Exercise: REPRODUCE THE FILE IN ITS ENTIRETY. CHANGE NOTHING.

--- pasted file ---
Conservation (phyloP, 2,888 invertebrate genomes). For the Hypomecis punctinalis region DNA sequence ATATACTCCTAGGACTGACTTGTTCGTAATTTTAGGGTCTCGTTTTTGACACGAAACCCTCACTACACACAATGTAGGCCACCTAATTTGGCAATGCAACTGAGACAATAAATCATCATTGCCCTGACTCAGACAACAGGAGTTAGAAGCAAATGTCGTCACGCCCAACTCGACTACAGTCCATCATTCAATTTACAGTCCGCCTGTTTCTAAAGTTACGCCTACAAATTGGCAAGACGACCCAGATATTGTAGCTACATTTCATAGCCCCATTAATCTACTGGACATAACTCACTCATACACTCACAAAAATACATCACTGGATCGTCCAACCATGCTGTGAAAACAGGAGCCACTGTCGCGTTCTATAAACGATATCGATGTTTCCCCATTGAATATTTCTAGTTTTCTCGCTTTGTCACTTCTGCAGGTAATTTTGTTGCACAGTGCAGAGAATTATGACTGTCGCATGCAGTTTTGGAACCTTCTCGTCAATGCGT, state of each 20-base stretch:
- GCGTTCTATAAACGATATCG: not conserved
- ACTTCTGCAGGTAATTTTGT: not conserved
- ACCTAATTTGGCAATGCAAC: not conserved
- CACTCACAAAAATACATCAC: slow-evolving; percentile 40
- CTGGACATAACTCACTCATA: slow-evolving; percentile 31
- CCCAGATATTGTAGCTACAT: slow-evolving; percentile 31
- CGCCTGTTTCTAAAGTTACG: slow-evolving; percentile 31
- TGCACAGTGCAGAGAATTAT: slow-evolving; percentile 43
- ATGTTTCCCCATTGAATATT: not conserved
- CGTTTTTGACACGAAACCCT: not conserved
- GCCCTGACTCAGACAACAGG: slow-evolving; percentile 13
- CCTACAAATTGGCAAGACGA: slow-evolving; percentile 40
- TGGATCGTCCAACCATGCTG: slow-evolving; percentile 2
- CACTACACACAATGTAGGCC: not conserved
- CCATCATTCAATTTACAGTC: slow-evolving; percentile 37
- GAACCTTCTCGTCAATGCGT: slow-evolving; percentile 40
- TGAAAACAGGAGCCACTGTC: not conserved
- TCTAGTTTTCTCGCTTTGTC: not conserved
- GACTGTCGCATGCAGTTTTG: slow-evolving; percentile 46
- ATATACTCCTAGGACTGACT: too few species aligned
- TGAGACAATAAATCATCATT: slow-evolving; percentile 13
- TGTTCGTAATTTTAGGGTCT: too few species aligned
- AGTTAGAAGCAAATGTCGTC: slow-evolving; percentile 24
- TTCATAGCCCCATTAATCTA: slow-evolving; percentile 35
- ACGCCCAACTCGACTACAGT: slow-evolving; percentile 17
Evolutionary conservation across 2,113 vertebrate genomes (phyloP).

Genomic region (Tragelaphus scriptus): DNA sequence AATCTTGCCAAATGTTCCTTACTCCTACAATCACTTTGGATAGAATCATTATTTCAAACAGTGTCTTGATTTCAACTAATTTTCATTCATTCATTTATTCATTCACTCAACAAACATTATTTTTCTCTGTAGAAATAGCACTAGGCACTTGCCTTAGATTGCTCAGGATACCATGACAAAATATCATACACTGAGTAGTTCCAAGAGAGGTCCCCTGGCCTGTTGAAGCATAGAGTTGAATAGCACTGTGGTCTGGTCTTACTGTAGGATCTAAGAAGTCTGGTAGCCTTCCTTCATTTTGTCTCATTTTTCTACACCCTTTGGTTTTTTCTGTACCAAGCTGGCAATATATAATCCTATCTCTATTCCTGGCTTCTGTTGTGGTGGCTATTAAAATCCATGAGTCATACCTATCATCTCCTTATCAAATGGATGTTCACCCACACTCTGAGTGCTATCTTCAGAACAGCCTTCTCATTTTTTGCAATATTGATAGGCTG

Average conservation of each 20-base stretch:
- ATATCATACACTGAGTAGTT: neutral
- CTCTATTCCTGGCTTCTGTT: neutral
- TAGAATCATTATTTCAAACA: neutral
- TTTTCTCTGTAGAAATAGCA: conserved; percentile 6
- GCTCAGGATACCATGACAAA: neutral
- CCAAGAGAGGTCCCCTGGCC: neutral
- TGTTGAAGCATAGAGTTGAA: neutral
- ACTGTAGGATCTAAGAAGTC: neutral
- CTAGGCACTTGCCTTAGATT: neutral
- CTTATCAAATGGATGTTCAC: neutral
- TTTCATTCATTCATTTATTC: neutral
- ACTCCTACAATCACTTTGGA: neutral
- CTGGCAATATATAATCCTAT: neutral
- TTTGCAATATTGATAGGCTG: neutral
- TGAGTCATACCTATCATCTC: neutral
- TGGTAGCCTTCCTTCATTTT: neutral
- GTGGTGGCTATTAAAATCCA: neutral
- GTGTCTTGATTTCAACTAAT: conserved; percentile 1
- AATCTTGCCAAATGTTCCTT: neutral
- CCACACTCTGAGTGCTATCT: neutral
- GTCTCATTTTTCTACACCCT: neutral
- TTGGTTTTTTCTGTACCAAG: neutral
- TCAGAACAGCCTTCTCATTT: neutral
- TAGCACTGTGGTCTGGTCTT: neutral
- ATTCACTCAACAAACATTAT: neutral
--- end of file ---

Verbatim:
Conservation (phyloP, 2,888 invertebrate genomes). For the Hypomecis punctinalis region DNA sequence ATATACTCCTAGGACTGACTTGTTCGTAATTTTAGGGTCTCGTTTTTGACACGAAACCCTCACTACACACAATGTAGGCCACCTAATTTGGCAATGCAACTGAGACAATAAATCATCATTGCCCTGACTCAGACAACAGGAGTTAGAAGCAAATGTCGTCACGCCCAACTCGACTACAGTCCATCATTCAATTTACAGTCCGCCTGTTTCTAAAGTTACGCCTACAAATTGGCAAGACGACCCAGATATTGTAGCTACATTTCATAGCCCCATTAATCTACTGGACATAACTCACTCATACACTCACAAAAATACATCACTGGATCGTCCAACCATGCTGTGAAAACAGGAGCCACTGTCGCGTTCTATAAACGATATCGATGTTTCCCCATTGAATATTTCTAGTTTTCTCGCTTTGTCACTTCTGCAGGTAATTTTGTTGCACAGTGCAGAGAATTATGACTGTCGCATGCAGTTTTGGAACCTTCTCGTCAATGCGT, state of each 20-base stretch:
- GCGTTCTATAAACGATATCG: not conserved
- ACTTCTGCAGGTAATTTTGT: not conserved
- ACCTAATTTGGCAATGCAAC: not conserved
- CACTCACAAAAATACATCAC: slow-evolving; percentile 40
- CTGGACATAACTCACTCATA: slow-evolving; percentile 31
- CCCAGATATTGTAGCTACAT: slow-evolving; percentile 31
- CGCCTGTTTCTAAAGTTACG: slow-evolving; percentile 31
- TGCACAGTGCAGAGAATTAT: slow-evolving; percentile 43
- ATGTTTCCCCATTGAATATT: not conserved
- CGTTTTTGACACGAAACCCT: not conserved
- GCCCTGACTCAGACAACAGG: slow-evolving; percentile 13
- CCTACAAATTGGCAAGACGA: slow-evolving; percentile 40
- TGGATCGTCCAACCATGCTG: slow-evolving; percentile 2
- CACTACACACAATGTAGGCC: not conserved
- CCATCATTCAATTTACAGTC: slow-evolving; percentile 37
- GAACCTTCTCGTCAATGCGT: slow-evolving; percentile 40
- TGAAAACAGGAGCCACTGTC: not conserved
- TCTAGTTTTCTCGCTTTGTC: not conserved
- GACTGTCGCATGCAGTTTTG: slow-evolving; percentile 46
- ATATACTCCTAGGACTGACT: too few species aligned
- TGAGACAATAAATCATCATT: slow-evolving; percentile 13
- TGTTCGTAATTTTAGGGTCT: too few species aligned
- AGTTAGAAGCAAATGTCGTC: slow-evolving; percentile 24
- TTCATAGCCCCATTAATCTA: slow-evolving; percentile 35
- ACGCCCAACTCGACTACAGT: slow-evolving; percentile 17
Evolutionary conservation across 2,113 vertebrate genomes (phyloP).

Genomic region (Tragelaphus scriptus): DNA sequence AATCTTGCCAAATGTTCCTTACTCCTACAATCACTTTGGATAGAATCATTATTTCAAACAGTGTCTTGATTTCAACTAATTTTCATTCATTCATTTATTCATTCACTCAACAAACATTATTTTTCTCTGTAGAAATAGCACTAGGCACTTGCCTTAGATTGCTCAGGATACCATGACAAAATATCATACACTGAGTAGTTCCAAGAGAGGTCCCCTGGCCTGTTGAAGCATAGAGTTGAATAGCACTGTGGTCTGGTCTTACTGTAGGATCTAAGAAGTCTGGTAGCCTTCCTTCATTTTGTCTCATTTTTCTACACCCTTTGGTTTTTTCTGTACCAAGCTGGCAATATATAATCCTATCTCTATTCCTGGCTTCTGTTGTGGTGGCTATTAAAATCCATGAGTCATACCTATCATCTCCTTATCAAATGGATGTTCACCCACACTCTGAGTGCTATCTTCAGAACAGCCTTCTCATTTTTTGCAATATTGATAGGCTG

Average conservation of each 20-base stretch:
- ATATCATACACTGAGTAGTT: neutral
- CTCTATTCCTGGCTTCTGTT: neutral
- TAGAATCATTATTTCAAACA: neutral
- TTTTCTCTGTAGAAATAGCA: conserved; percentile 6
- GCTCAGGATACCATGACAAA: neutral
- CCAAGAGAGGTCCCCTGGCC: neutral
- TGTTGAAGCATAGAGTTGAA: neutral
- ACTGTAGGATCTAAGAAGTC: neutral
- CTAGGCACTTGCCTTAGATT: neutral
- CTTATCAAATGGATGTTCAC: neutral
- TTTCATTCATTCATTTATTC: neutral
- ACTCCTACAATCACTTTGGA: neutral
- CTGGCAATATATAATCCTAT: neutral
- TTTGCAATATTGATAGGCTG: neutral
- TGAGTCATACCTATCATCTC: neutral
- TGGTAGCCTTCCTTCATTTT: neutral
- GTGGTGGCTATTAAAATCCA: neutral
- GTGTCTTGATTTCAACTAAT: conserved; percentile 1
- AATCTTGCCAAATGTTCCTT: neutral
- CCACACTCTGAGTGCTATCT: neutral
- GTCTCATTTTTCTACACCCT: neutral
- TTGGTTTTTTCTGTACCAAG: neutral
- TCAGAACAGCCTTCTCATTT: neutral
- TAGCACTGTGGTCTGGTCTT: neutral
- ATTCACTCAACAAACATTAT: neutral